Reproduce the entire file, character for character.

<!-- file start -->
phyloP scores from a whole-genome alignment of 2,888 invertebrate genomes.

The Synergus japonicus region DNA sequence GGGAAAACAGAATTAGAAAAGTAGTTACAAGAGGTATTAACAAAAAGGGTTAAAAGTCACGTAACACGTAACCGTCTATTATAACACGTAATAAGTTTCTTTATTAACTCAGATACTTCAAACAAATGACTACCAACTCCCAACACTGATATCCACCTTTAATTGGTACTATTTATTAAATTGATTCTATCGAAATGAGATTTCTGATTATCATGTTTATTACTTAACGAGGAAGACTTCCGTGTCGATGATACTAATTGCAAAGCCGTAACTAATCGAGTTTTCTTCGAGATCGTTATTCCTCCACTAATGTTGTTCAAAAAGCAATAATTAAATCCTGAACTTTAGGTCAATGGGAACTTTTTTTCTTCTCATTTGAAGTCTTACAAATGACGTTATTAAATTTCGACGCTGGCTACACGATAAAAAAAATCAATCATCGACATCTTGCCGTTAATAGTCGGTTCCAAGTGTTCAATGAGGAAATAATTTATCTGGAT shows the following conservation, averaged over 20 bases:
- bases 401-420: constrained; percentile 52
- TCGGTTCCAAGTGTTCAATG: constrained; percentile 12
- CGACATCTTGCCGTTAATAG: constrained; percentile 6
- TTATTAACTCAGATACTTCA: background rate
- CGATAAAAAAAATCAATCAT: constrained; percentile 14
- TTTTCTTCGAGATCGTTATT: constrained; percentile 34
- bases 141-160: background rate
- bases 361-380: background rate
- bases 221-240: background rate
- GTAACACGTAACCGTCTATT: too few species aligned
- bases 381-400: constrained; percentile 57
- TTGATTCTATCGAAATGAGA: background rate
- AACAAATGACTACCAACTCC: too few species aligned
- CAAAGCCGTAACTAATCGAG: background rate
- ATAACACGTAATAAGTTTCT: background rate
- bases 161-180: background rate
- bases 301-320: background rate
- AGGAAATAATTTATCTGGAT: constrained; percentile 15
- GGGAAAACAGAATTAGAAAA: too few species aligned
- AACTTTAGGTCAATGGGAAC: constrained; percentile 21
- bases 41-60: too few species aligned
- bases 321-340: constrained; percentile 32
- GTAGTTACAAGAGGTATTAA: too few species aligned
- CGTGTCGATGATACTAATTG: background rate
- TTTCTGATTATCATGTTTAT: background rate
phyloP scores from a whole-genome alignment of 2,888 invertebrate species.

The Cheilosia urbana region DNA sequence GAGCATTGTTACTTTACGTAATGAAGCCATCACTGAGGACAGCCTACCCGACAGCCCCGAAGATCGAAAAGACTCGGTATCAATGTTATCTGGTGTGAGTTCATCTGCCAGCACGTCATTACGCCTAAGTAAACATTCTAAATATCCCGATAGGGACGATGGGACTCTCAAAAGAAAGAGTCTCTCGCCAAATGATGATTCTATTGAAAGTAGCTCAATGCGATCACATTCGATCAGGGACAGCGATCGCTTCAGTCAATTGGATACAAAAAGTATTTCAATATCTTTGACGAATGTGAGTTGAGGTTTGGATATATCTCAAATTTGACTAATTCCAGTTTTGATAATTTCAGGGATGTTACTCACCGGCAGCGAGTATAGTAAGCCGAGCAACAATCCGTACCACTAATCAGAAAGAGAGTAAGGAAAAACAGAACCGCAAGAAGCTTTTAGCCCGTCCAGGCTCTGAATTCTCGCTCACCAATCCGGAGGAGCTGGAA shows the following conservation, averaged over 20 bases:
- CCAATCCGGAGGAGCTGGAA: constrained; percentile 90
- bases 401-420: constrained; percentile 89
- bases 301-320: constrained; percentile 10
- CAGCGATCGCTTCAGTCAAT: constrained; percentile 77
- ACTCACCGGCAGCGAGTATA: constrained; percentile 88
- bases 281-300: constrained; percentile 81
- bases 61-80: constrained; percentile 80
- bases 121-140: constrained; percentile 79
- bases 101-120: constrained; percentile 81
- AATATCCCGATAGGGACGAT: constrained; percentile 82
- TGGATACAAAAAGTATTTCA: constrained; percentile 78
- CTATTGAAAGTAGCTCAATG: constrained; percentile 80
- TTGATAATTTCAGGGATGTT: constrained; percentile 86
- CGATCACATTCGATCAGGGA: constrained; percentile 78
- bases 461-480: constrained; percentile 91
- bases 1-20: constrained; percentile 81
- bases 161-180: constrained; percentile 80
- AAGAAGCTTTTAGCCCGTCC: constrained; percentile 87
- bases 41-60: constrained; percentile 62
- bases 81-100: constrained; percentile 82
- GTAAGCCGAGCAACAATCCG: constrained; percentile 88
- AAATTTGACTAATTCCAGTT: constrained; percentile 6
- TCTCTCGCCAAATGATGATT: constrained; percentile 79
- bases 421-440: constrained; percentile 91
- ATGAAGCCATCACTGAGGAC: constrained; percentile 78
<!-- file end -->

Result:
phyloP scores from a whole-genome alignment of 2,888 invertebrate genomes.

The Synergus japonicus region DNA sequence GGGAAAACAGAATTAGAAAAGTAGTTACAAGAGGTATTAACAAAAAGGGTTAAAAGTCACGTAACACGTAACCGTCTATTATAACACGTAATAAGTTTCTTTATTAACTCAGATACTTCAAACAAATGACTACCAACTCCCAACACTGATATCCACCTTTAATTGGTACTATTTATTAAATTGATTCTATCGAAATGAGATTTCTGATTATCATGTTTATTACTTAACGAGGAAGACTTCCGTGTCGATGATACTAATTGCAAAGCCGTAACTAATCGAGTTTTCTTCGAGATCGTTATTCCTCCACTAATGTTGTTCAAAAAGCAATAATTAAATCCTGAACTTTAGGTCAATGGGAACTTTTTTTCTTCTCATTTGAAGTCTTACAAATGACGTTATTAAATTTCGACGCTGGCTACACGATAAAAAAAATCAATCATCGACATCTTGCCGTTAATAGTCGGTTCCAAGTGTTCAATGAGGAAATAATTTATCTGGAT shows the following conservation, averaged over 20 bases:
- bases 401-420: constrained; percentile 52
- TCGGTTCCAAGTGTTCAATG: constrained; percentile 12
- CGACATCTTGCCGTTAATAG: constrained; percentile 6
- TTATTAACTCAGATACTTCA: background rate
- CGATAAAAAAAATCAATCAT: constrained; percentile 14
- TTTTCTTCGAGATCGTTATT: constrained; percentile 34
- bases 141-160: background rate
- bases 361-380: background rate
- bases 221-240: background rate
- GTAACACGTAACCGTCTATT: too few species aligned
- bases 381-400: constrained; percentile 57
- TTGATTCTATCGAAATGAGA: background rate
- AACAAATGACTACCAACTCC: too few species aligned
- CAAAGCCGTAACTAATCGAG: background rate
- ATAACACGTAATAAGTTTCT: background rate
- bases 161-180: background rate
- bases 301-320: background rate
- AGGAAATAATTTATCTGGAT: constrained; percentile 15
- GGGAAAACAGAATTAGAAAA: too few species aligned
- AACTTTAGGTCAATGGGAAC: constrained; percentile 21
- bases 41-60: too few species aligned
- bases 321-340: constrained; percentile 32
- GTAGTTACAAGAGGTATTAA: too few species aligned
- CGTGTCGATGATACTAATTG: background rate
- TTTCTGATTATCATGTTTAT: background rate
phyloP scores from a whole-genome alignment of 2,888 invertebrate species.

The Cheilosia urbana region DNA sequence GAGCATTGTTACTTTACGTAATGAAGCCATCACTGAGGACAGCCTACCCGACAGCCCCGAAGATCGAAAAGACTCGGTATCAATGTTATCTGGTGTGAGTTCATCTGCCAGCACGTCATTACGCCTAAGTAAACATTCTAAATATCCCGATAGGGACGATGGGACTCTCAAAAGAAAGAGTCTCTCGCCAAATGATGATTCTATTGAAAGTAGCTCAATGCGATCACATTCGATCAGGGACAGCGATCGCTTCAGTCAATTGGATACAAAAAGTATTTCAATATCTTTGACGAATGTGAGTTGAGGTTTGGATATATCTCAAATTTGACTAATTCCAGTTTTGATAATTTCAGGGATGTTACTCACCGGCAGCGAGTATAGTAAGCCGAGCAACAATCCGTACCACTAATCAGAAAGAGAGTAAGGAAAAACAGAACCGCAAGAAGCTTTTAGCCCGTCCAGGCTCTGAATTCTCGCTCACCAATCCGGAGGAGCTGGAA shows the following conservation, averaged over 20 bases:
- CCAATCCGGAGGAGCTGGAA: constrained; percentile 90
- bases 401-420: constrained; percentile 89
- bases 301-320: constrained; percentile 10
- CAGCGATCGCTTCAGTCAAT: constrained; percentile 77
- ACTCACCGGCAGCGAGTATA: constrained; percentile 88
- bases 281-300: constrained; percentile 81
- bases 61-80: constrained; percentile 80
- bases 121-140: constrained; percentile 79
- bases 101-120: constrained; percentile 81
- AATATCCCGATAGGGACGAT: constrained; percentile 82
- TGGATACAAAAAGTATTTCA: constrained; percentile 78
- CTATTGAAAGTAGCTCAATG: constrained; percentile 80
- TTGATAATTTCAGGGATGTT: constrained; percentile 86
- CGATCACATTCGATCAGGGA: constrained; percentile 78
- bases 461-480: constrained; percentile 91
- bases 1-20: constrained; percentile 81
- bases 161-180: constrained; percentile 80
- AAGAAGCTTTTAGCCCGTCC: constrained; percentile 87
- bases 41-60: constrained; percentile 62
- bases 81-100: constrained; percentile 82
- GTAAGCCGAGCAACAATCCG: constrained; percentile 88
- AAATTTGACTAATTCCAGTT: constrained; percentile 6
- TCTCTCGCCAAATGATGATT: constrained; percentile 79
- bases 421-440: constrained; percentile 91
- ATGAAGCCATCACTGAGGAC: constrained; percentile 78